Posted: Feb 21, 2014 9:00 AM
 
Do you have a remote for your car? Remote controls in your home? Hearing aids? Watches? Your child is in very real danger if you do not guard these items safely, since many contain button batteries. If swallowed, stuck in an ear or a nose, your child only has a couple of hours before permanent, even deadly, damage is done.

We cover the outlets. We pad the corners. We put in life-saving crib bumpers, then we take those death traps back out. We read the car seat manual, lock away the household cleaners, anchor the furniture, and cut hot dogs into a million pieces. We take so much into consideration when we baby proof our homes and lives. But there's one more danger I'd like you to consider, as it's a doozie. If your kid should get her hands on this everyday item, she could die before you even realize she's sick. Yes, let that make you nervous.

Danger everywhere

If you or anyone around your kids reads them a book, steps on a scale, takes a temperature, decorates the tree, opens a birthday card or does some math homework, your child could be at risk.

car remote and key

Button batteries can be found in small remotes, car key fobs, mini remotes that control MP3 speakers, calculators, bathroom scales, reading lights, flameless candles, talking and singing books, singing greeting cards, watches, thermometers, hearing aids, flashing jewelry, ornaments, games and toys... And many of these items come with the batteries already installed, so you might not even be aware of them, according to Emmett’s Fight.

We all know little ones love to explore the world through taste. Even more fun is when they learn how to take things apart. It's a kid's job to learn about their surroundings, but in order for them to be able to do so safely, adults have to create an environment safe for exploring. Button batteries often go unnoticed around the house, but they pose a huge threat to your child’s health — maybe even her life.

Emmett's story

Emmett was about to celebrate his first birthday when he began to display flu-like symptoms. They intensified until his parents finally took him to the doctor. The urgent care physician thought it was either the flu or a reaction to a recent vaccination. But little Emmett got worse. He began to vomit blood. A chest X-ray showed the cause: He had swallowed a button battery, and it was burning a hole in his esophagus. There had been no choking or gagging. No reason to think Emmett had swallowed something dangerous, but he had. Watch this video to see Emmett’s story:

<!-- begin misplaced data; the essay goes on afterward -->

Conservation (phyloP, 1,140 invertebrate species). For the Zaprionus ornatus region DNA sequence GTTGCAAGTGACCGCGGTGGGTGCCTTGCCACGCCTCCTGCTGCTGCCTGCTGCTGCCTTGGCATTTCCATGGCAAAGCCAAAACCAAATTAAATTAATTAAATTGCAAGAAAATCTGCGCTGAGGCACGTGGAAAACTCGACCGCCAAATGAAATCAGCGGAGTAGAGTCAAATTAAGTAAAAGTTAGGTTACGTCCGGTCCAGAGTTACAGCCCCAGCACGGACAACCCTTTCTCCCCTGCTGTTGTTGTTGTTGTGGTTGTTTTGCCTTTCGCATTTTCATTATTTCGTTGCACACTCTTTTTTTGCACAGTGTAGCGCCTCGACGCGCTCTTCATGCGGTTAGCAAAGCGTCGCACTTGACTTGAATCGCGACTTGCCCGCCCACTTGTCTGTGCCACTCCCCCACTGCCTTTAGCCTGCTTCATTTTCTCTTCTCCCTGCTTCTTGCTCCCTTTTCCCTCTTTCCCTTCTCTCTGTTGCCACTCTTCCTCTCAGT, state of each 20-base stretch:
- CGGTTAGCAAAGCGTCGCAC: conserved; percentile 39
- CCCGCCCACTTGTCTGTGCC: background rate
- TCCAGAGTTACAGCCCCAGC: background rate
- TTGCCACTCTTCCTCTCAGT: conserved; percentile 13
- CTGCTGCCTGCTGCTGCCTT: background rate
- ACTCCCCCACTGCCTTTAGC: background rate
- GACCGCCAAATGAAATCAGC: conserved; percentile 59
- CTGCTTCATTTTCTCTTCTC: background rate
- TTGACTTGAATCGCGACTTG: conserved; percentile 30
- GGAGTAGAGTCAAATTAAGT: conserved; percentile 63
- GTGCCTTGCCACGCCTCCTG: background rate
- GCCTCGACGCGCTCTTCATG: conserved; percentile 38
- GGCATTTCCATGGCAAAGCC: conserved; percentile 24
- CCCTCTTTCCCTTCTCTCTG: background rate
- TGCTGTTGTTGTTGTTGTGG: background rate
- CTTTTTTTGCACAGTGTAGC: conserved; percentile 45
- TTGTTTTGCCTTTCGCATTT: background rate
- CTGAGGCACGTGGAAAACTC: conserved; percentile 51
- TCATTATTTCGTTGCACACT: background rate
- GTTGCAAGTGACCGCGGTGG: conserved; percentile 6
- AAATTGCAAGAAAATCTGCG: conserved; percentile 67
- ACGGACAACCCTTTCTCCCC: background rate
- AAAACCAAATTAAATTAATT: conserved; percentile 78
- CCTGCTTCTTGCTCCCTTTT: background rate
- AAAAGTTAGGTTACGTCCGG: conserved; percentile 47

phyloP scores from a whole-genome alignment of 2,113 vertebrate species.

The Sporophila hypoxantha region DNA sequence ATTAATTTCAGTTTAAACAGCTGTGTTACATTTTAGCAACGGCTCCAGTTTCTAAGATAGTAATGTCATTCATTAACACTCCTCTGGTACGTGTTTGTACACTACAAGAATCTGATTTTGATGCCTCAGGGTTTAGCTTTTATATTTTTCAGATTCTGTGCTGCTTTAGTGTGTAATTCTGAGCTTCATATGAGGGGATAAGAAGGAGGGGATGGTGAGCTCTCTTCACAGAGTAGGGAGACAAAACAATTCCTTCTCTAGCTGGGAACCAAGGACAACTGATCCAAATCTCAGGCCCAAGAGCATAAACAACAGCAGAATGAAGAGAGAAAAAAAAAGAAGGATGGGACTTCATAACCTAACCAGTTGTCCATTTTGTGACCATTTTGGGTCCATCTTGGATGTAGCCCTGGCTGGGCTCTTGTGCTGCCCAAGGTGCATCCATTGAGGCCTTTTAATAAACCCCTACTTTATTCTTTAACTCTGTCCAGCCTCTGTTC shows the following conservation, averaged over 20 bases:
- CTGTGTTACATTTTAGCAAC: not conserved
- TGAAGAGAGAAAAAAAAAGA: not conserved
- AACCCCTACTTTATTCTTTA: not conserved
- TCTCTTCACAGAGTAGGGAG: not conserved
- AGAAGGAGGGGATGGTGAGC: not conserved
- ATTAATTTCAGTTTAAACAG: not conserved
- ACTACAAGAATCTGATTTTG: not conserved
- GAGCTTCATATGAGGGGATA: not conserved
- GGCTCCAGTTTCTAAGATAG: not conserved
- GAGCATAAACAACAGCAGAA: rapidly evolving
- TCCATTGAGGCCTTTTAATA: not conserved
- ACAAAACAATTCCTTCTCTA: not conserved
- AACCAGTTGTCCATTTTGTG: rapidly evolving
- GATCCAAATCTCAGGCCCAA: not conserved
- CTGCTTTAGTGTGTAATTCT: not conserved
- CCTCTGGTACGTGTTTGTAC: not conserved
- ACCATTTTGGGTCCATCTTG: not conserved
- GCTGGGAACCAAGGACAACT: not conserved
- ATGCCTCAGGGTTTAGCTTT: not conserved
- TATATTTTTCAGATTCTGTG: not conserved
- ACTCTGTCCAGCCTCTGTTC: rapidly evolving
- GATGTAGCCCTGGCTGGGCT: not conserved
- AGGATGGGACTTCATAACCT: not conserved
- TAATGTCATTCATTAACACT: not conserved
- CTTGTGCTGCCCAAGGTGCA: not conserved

Emmett was very lucky to have survived. Now his parents have set up this website to help educate the public about the dangers of button batteries, and offer support to families who have suffered.

Serious health threat

The website goes on to state that “if a coin lithium button battery gets stuck in a child’s throat, the saliva triggers an electrical current. This causes a chemical reaction that can severely burn the esophagus in as little as two hours. Damage can continue even after the battery is removed. Repairing the damage is painful and can require a feeding tube, breathing tubes and multiple surgeries. Spotting the problem is difficult. Children can usually breathe with the battery in their throat.”

In 2010 alone, more than 3,400 swallowing cases were reported in the U.S. Nineteen children sustained life-threatening or debilitating injuries and others died.

And unfortunately, a child swallowing a button battery is far from a rarity. “In 2010 alone, more than 3,400 swallowing cases were reported in the U.S. Nineteen children sustained life-threatening or debilitating injuries and others died.”

As we acquire more electronics over time, and our culture becomes more gadget-reliant, this problem will only worsen. So this is your wake up call. Scour your home and ask the grandparents, aunts and uncles, everyone to do the same. They will find button batteries. Keep these as secure as you would the kitchen knives or toilet bowl cleaner.

Click over to read more of Emmett’s story, and visit SafeKids.org for more on button battery safety.

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Online safety for tweens and teens
When "stranger danger" becomes the danger
Are you a paranoid parent?

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